The Center has advanced many research initiatives related to the improved detection of and treatment for suicide.
Maura Boldrini, MD, PhD
Dr. Boldrini is an associate professor of psychiatry and director of the Human Neurobiology Laboratory and the Quantitative Human Brain Biology Institute (Brain QUANT) at Columbia University Irving Medical Center and New York State Psychiatric Institute. She is also a research scientist at Research Foundation for Mental Hygiene and attending psychiatrist at NewYork-Presbyterian Hospital. She is interested in understanding how the brain is capable of coping with severe stress through responses than confer resilience versus vulnerability to psychiatric illness. Her lab has been investigating mechanisms by which antidepressants help the human brain to regenerate, which is one of the ways our brain copes with physiological and environmental stressors. They have also shown that we make new neurons into our eighth decade of life (Boldrini, et al. Cell Stem Cell, 2018), and brain growth and rewiring appear enhanced in resilient individuals who successfully coped with early life trauma, compared to depressed suicide subjects (Boldrini, et al. Biological Psychiatry, 2019). Her lab further identified a molecule involved in the formation of neuron connections, which is altered in depressed women exposed to recent life stress and related to maladaptive fear responses in mice (Besnard, et al., Cell Reports, 2018). Her lab also demonstrated that the hippocampus, a brain area important for memory, is smaller in subjects with current, but not past, depression (Calati, et al.Journal of Geriatric Psychiatry and Neurology, 2019), suggesting that brain changes associated with depression are reversible.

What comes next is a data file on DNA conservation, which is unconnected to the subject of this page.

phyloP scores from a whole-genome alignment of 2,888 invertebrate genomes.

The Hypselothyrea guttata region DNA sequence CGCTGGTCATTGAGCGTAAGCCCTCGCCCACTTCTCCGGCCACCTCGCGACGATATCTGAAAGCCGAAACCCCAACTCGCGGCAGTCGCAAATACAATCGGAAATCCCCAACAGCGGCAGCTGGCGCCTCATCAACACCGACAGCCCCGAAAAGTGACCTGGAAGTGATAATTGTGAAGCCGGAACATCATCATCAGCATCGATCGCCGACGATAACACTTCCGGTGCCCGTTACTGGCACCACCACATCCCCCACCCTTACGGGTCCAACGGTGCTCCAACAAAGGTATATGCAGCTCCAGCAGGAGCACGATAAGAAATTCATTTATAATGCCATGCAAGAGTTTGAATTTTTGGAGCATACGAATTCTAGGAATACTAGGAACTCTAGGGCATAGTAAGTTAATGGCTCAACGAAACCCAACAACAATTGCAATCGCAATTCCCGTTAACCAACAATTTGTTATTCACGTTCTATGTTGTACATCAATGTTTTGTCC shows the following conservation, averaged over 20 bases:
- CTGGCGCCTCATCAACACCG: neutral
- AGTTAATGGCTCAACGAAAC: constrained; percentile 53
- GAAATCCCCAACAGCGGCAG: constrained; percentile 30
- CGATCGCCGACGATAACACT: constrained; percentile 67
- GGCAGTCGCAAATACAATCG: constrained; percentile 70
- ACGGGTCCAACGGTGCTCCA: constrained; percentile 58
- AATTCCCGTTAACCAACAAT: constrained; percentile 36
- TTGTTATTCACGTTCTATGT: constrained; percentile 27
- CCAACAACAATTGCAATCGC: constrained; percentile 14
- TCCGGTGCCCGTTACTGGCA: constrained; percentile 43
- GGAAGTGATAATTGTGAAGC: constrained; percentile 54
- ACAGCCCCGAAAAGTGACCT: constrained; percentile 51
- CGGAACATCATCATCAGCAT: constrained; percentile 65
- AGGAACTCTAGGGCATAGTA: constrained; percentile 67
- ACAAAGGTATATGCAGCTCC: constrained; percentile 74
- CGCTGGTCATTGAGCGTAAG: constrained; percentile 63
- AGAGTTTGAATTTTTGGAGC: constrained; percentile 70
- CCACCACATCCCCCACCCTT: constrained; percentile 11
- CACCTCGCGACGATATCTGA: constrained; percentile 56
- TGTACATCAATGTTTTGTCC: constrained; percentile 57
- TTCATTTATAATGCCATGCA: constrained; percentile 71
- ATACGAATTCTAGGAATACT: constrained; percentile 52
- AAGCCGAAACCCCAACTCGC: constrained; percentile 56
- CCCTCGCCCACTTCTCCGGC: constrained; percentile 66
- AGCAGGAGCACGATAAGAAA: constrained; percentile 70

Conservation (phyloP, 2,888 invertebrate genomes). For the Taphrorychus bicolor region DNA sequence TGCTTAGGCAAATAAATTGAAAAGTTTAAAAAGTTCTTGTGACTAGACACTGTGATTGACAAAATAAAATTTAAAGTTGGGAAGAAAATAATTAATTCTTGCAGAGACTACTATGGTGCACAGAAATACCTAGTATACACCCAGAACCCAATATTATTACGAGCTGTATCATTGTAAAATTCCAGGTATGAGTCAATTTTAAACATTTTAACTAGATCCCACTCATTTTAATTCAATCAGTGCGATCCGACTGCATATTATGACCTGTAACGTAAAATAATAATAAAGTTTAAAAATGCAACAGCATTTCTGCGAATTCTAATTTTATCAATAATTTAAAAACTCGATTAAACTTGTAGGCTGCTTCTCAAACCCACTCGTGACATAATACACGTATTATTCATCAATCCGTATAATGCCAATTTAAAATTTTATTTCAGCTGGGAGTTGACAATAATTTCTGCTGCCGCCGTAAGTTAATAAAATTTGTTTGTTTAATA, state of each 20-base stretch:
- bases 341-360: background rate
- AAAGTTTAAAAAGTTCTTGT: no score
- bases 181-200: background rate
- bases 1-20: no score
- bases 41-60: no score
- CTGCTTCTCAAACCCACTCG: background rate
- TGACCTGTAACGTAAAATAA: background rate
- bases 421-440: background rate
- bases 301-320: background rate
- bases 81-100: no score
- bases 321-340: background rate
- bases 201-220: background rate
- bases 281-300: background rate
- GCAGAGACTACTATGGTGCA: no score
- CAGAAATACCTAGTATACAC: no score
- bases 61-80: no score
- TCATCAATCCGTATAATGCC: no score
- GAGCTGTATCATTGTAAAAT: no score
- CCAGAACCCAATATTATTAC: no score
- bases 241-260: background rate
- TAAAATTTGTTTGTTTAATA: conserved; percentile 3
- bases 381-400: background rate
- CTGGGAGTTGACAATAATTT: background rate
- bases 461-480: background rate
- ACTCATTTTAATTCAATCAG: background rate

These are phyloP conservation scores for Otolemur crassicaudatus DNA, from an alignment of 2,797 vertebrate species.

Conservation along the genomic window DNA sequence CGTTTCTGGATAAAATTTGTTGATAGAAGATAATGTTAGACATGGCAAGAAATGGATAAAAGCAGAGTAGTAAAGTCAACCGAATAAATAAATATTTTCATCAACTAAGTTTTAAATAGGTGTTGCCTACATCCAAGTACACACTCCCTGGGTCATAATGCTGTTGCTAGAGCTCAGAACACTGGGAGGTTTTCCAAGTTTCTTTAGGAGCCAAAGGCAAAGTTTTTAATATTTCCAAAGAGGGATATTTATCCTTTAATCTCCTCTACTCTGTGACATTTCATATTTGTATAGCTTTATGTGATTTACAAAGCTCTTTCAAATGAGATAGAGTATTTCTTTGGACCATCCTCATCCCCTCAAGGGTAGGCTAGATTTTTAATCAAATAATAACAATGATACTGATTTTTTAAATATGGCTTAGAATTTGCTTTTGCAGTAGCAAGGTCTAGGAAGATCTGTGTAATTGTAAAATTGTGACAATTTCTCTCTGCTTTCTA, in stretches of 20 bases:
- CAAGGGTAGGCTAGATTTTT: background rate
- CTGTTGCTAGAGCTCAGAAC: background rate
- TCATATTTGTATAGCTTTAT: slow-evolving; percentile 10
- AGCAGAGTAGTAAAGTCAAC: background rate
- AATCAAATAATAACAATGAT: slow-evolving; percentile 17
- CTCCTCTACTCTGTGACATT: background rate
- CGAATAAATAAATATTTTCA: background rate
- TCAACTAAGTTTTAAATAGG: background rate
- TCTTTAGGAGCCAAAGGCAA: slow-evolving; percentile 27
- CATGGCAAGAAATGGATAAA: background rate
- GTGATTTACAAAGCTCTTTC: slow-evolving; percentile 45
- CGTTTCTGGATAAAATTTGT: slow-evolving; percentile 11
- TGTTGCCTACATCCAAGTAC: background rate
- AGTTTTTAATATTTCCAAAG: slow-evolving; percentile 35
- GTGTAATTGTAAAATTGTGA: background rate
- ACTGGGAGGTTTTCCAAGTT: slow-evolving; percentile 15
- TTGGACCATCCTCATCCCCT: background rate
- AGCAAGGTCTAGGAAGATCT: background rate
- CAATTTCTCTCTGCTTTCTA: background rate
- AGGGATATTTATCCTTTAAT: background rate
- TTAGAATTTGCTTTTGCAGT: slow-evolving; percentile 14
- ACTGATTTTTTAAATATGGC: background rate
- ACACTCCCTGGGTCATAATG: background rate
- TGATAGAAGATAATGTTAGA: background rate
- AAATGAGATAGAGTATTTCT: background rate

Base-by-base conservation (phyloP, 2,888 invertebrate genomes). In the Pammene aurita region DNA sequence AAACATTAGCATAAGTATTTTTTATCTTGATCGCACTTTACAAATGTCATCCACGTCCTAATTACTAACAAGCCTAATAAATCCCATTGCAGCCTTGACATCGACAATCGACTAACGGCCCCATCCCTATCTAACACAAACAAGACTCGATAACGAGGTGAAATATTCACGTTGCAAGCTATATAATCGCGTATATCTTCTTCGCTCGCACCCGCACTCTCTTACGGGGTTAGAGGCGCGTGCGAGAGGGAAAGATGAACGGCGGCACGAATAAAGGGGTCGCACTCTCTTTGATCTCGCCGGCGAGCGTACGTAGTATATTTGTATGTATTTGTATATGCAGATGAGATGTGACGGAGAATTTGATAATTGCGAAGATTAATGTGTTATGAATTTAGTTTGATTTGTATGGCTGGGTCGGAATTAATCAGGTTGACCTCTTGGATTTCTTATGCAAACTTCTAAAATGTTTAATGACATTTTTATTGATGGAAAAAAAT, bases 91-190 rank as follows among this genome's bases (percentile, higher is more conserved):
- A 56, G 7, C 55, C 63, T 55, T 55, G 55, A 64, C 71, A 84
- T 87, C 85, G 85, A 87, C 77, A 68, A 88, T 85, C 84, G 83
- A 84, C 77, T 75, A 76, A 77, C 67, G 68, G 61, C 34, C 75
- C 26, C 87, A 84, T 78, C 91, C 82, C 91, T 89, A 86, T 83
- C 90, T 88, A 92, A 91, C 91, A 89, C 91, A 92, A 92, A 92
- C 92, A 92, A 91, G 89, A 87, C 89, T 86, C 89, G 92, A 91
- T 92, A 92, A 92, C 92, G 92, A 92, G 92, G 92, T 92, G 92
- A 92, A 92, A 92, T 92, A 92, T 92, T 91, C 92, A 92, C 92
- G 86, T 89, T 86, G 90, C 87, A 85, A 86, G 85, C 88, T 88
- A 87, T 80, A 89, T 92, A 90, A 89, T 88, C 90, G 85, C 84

1. Hippocampal Circuit Plasticity in Human Normal Aging and Alzheimer’s Disease
Grant: R56 AG063372
Role: Principal Investigator
Description: This project aims to study the growth of new neurons, examine how stem cells separate off into other types of cells, and measure connectivity and blood vessel health in normally aging individuals compared to Alzheimer’s Disease.
2. Brain Proteomics to Understand Suicidal Behavior Biosignatures
Grant: American Foundation for Suicide Prevention (Standard Research Grant)
Role: Principal Investigator
Description: This study uses proteomics to compare the brains of people with major depression who died either by suicide or from other causes with non-psychiatric controls. This study focuses particularly on the anterior dentate gyrus, a brain area associated with suicide, and its main goal is to identify biomarkers and treatment targets for the reduction of suicide.
3. Antecedents of Suicidal Behavior Related Neurobiology
Grant: P50 MH090964
Role: Co-Investigator (Principal Investigator: J. John Mann, MD)
Description: This Conte Center project aims to study the neural circuitry and molecular detail of abnormal stress responses in suicide and nonfatal suicidal behavior, emphasizing potential etiological and pathogenic roles of the inflammasome, HPA axis, and BDNF.
Boldrini, M., Galfalvy, H., Dwork, A. J., Rosoklija, G. B., Trencevska-Ivanovska, I., Pavlovski, G., Hen, R., Arango, V., & Mann, J. J. (2019). Resilience is associated with larger dentate gyrus, while suicide decedents with major depressive disorder have fewer granule neurons. Biological Psychiatry, 85(10), 850-862.
Besnard, A., Langberg, T., Levinson, S., Chu, D., Vicidomini, C., Scobie, K. N., Dwork, A. J., Arango, V., Rosoklija, G. B., Mann, J. J., Hen, R., Leonardo, E. D., Boldrini, M., & Sahay, A. (2018). Targeting kruppel-like factor 9 in excitatory neurons protects against chronic stress-induced impairments in dendritic spines and fear responses. Cell Reports, 23(11), 3183-3196.
Boldrini, M., Fulmore, C. A., Tartt, A. N., Simeon, L. R., Pavlova, I., Poposka, V., Rosoklija, G. B., Stankov, A., Arango, V., Dwork, A. J., Hen, R., & Mann, J. J. (2018). Human hippocampal neurogenesis persists throughout aging. Cell Stem Cell, 22(4), 589-599.e5.
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